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Why Do We Handle Something 'With Kid Gloves?'

No children were harmed in the making of this article

To handle or treat something with kid gloves is to do so with special consideration or in a tactful manner, often due to a perceived sensitivity.

Kid gloves are simply gloves made from kid leather—in other words, the skin from a young goat. They date from the 18th century, though early ones were often made from the more available lambskin.


The 'kid' in 'kid gloves' is a young goat, not a young person.

Kid leather is soft and smooth, making it a perfect material for handling objects (such as silverware) without leaving smudges. It was the material used to make the classic white gloves worn by house servants, for example, or by those handling museum artifacts.

Before long, kid gloves were associated with the aristocracy, a staple of foppish characters. The White Rabbit carries a pair in Alice in Wonderland:

It was the White Rabbit returning , splendidly dressed, with a pair of white kid gloves in one hand and a large fan in the other: he came trotting along in a great hurry, muttering to himself as he came, "Oh! the Duchess, the Duchess! Oh! won't she be savage if I've kept her waiting!"
—Lewis Carroll, Alice's Adventures in Wonderland, 1865

To the rougher classes, however, the gloves might have seemed a delicate affectation:

Our faces took the sunburn kindly; our chests gained in compass, and our shoulders in breadth and squareness; our great brown fists looked as if they had never been capable of kid gloves.
—Nathaniel Hawthorne, The Blithedale Romance, 1852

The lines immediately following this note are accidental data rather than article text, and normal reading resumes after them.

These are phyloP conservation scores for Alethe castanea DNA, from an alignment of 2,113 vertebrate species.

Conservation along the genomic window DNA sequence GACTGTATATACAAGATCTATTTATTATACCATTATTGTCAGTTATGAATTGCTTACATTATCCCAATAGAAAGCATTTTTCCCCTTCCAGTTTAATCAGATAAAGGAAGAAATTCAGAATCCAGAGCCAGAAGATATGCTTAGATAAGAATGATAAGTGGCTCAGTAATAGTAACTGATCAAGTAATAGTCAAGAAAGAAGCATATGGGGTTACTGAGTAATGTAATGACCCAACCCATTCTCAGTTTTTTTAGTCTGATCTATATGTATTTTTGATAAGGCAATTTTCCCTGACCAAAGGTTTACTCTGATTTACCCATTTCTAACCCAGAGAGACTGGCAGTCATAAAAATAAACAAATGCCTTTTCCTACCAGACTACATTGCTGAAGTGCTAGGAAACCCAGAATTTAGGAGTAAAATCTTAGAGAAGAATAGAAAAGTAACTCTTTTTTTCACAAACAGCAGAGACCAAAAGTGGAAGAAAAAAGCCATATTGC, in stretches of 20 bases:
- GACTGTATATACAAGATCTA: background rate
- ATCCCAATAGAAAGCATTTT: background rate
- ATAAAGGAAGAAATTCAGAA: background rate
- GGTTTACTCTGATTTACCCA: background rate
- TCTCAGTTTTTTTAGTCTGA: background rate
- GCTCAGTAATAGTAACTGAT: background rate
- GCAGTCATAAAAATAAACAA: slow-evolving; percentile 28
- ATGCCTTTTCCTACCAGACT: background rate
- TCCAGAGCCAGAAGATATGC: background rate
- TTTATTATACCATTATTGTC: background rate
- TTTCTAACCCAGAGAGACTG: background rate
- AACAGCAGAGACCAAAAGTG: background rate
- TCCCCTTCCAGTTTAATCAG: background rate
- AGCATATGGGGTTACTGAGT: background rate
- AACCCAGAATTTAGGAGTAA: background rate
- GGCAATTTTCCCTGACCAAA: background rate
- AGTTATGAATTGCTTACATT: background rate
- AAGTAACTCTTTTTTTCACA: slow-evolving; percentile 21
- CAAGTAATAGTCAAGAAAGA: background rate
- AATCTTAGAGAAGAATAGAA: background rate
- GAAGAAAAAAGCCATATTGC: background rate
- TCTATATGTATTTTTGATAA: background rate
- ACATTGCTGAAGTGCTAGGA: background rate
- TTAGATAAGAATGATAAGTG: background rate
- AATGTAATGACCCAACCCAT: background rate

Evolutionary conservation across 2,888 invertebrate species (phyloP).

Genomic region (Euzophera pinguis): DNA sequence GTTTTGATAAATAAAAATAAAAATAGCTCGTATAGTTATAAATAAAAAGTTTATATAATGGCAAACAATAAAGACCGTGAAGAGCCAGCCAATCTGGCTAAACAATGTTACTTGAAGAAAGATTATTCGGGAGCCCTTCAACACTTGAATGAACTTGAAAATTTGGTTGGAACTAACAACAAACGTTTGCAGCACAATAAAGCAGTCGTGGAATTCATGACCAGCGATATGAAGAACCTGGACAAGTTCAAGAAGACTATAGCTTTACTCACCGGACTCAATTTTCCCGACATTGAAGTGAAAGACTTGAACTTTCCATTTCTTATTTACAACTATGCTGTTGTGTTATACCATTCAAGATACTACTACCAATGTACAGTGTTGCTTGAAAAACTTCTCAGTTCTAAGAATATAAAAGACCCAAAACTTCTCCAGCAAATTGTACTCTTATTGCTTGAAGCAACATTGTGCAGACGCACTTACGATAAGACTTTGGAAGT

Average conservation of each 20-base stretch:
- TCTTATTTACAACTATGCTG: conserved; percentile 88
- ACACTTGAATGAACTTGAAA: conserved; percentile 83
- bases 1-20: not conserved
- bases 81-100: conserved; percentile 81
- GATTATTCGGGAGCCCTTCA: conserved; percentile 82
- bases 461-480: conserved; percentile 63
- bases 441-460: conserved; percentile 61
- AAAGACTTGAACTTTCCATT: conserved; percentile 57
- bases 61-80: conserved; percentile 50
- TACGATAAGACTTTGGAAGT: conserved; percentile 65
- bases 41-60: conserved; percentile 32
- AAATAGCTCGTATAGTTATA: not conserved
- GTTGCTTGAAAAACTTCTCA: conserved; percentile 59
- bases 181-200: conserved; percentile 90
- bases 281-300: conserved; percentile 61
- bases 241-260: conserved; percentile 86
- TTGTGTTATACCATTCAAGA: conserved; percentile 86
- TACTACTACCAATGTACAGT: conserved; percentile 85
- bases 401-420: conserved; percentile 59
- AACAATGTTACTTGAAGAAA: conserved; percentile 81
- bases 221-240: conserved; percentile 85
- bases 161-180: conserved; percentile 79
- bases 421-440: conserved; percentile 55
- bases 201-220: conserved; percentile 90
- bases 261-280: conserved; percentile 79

Kid-glove was entered in the 1909 Webster's New International Dictionary as an adjective meaning "wearing kid gloves; hence, characterized by the fastidiousness, daintiness, or delicacy looked for in those who wear kid gloves."

Use of the figurative phrase with kid gloves took hold by the end of the 19th century. The earliest citation shown in the Oxford English Dictionary is from James Bryce, 1st Viscount Bryce in his 1888 work The American Commonwealth, and by the 20th century the phrase connoted timidity or fecklessness:

But in exposing the alliance of Tammany Hall and the unscrupulous corporation managers, [New York City mayor Seth Low] should not have shrunk from mentioning names. This, the most serious menace to the cause of good government, cannot be handled with kid gloves.
—editorial, The Nation, 29 Oct. 1903

I wanted my mother to yell back at me, but she didn't. She turned to my father and spoke very slow. "I don't know," she said. "You raise them with kid gloves and then they walk all over you. What's the point?" She repeated "What's the point?" over and over as she left the room.
—Judy Blume, Then Again, Maybe I Won't, 1986

Though it might be reasonable to hear kid gloves and think of the kind of gloves worn by kids—as in children, perhaps like a mitten clipped to a coat sleeve—it's not clear how many people interpret the phrase this way. On rare occasions we see the phrase altered to a diminutive form, which suggests that children, not goats, may have been what the writer had in mind.

Pack leaders Donald Trump and Texas Sen. Ted Cruz have taken the kiddie gloves off and have finally started to pummel each other, specifically with Trump going after Cruz for being born in Canada.
—Scott Sutton, The Chicago Sun-Times, 14 Jan. 2016

She mixes the news with fearless finger-wagging that's just fun to read no matter the subject. She tackles the industry monoliths without the kiddy gloves and she seems to have command of the beat.
—quoted by Joe Calloway in Magnetic: The Art of Attracting Business, 2015

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